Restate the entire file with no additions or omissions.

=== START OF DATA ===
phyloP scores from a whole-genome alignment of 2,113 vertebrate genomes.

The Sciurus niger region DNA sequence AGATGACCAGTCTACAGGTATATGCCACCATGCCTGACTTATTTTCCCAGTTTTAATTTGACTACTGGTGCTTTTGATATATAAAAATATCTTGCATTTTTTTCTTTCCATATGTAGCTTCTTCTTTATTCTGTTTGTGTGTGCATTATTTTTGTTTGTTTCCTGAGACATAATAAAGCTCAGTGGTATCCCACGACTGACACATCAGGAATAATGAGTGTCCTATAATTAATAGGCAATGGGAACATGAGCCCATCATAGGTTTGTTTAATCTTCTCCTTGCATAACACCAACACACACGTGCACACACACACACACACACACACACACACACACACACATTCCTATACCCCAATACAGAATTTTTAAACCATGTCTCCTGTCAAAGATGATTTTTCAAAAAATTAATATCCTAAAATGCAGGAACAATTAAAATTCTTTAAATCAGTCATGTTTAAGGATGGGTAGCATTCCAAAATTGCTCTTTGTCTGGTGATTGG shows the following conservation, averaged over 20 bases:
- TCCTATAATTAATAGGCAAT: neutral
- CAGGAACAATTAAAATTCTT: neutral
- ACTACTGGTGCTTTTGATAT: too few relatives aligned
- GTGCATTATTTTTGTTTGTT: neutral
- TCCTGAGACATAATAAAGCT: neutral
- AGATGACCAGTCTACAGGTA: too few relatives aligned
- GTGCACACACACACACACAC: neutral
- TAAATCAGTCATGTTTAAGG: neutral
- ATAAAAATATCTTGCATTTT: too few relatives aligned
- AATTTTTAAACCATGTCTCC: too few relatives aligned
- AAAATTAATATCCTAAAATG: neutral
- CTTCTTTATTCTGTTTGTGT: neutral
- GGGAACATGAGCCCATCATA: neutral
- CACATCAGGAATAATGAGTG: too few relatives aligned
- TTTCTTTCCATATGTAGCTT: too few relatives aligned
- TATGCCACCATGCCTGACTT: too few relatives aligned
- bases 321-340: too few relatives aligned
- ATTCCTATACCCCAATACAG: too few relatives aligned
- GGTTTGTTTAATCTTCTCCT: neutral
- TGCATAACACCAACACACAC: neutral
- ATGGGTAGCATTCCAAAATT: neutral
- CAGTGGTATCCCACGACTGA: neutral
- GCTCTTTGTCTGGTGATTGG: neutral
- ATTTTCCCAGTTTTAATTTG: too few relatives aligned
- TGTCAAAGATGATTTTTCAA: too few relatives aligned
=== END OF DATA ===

phyloP scores from a whole-genome alignment of 2,113 vertebrate genomes.

The Sciurus niger region DNA sequence AGATGACCAGTCTACAGGTATATGCCACCATGCCTGACTTATTTTCCCAGTTTTAATTTGACTACTGGTGCTTTTGATATATAAAAATATCTTGCATTTTTTTCTTTCCATATGTAGCTTCTTCTTTATTCTGTTTGTGTGTGCATTATTTTTGTTTGTTTCCTGAGACATAATAAAGCTCAGTGGTATCCCACGACTGACACATCAGGAATAATGAGTGTCCTATAATTAATAGGCAATGGGAACATGAGCCCATCATAGGTTTGTTTAATCTTCTCCTTGCATAACACCAACACACACGTGCACACACACACACACACACACACACACACACACACACATTCCTATACCCCAATACAGAATTTTTAAACCATGTCTCCTGTCAAAGATGATTTTTCAAAAAATTAATATCCTAAAATGCAGGAACAATTAAAATTCTTTAAATCAGTCATGTTTAAGGATGGGTAGCATTCCAAAATTGCTCTTTGTCTGGTGATTGG shows the following conservation, averaged over 20 bases:
- TCCTATAATTAATAGGCAAT: neutral
- CAGGAACAATTAAAATTCTT: neutral
- ACTACTGGTGCTTTTGATAT: too few relatives aligned
- GTGCATTATTTTTGTTTGTT: neutral
- TCCTGAGACATAATAAAGCT: neutral
- AGATGACCAGTCTACAGGTA: too few relatives aligned
- GTGCACACACACACACACAC: neutral
- TAAATCAGTCATGTTTAAGG: neutral
- ATAAAAATATCTTGCATTTT: too few relatives aligned
- AATTTTTAAACCATGTCTCC: too few relatives aligned
- AAAATTAATATCCTAAAATG: neutral
- CTTCTTTATTCTGTTTGTGT: neutral
- GGGAACATGAGCCCATCATA: neutral
- CACATCAGGAATAATGAGTG: too few relatives aligned
- TTTCTTTCCATATGTAGCTT: too few relatives aligned
- TATGCCACCATGCCTGACTT: too few relatives aligned
- bases 321-340: too few relatives aligned
- ATTCCTATACCCCAATACAG: too few relatives aligned
- GGTTTGTTTAATCTTCTCCT: neutral
- TGCATAACACCAACACACAC: neutral
- ATGGGTAGCATTCCAAAATT: neutral
- CAGTGGTATCCCACGACTGA: neutral
- GCTCTTTGTCTGGTGATTGG: neutral
- ATTTTCCCAGTTTTAATTTG: too few relatives aligned
- TGTCAAAGATGATTTTTCAA: too few relatives aligned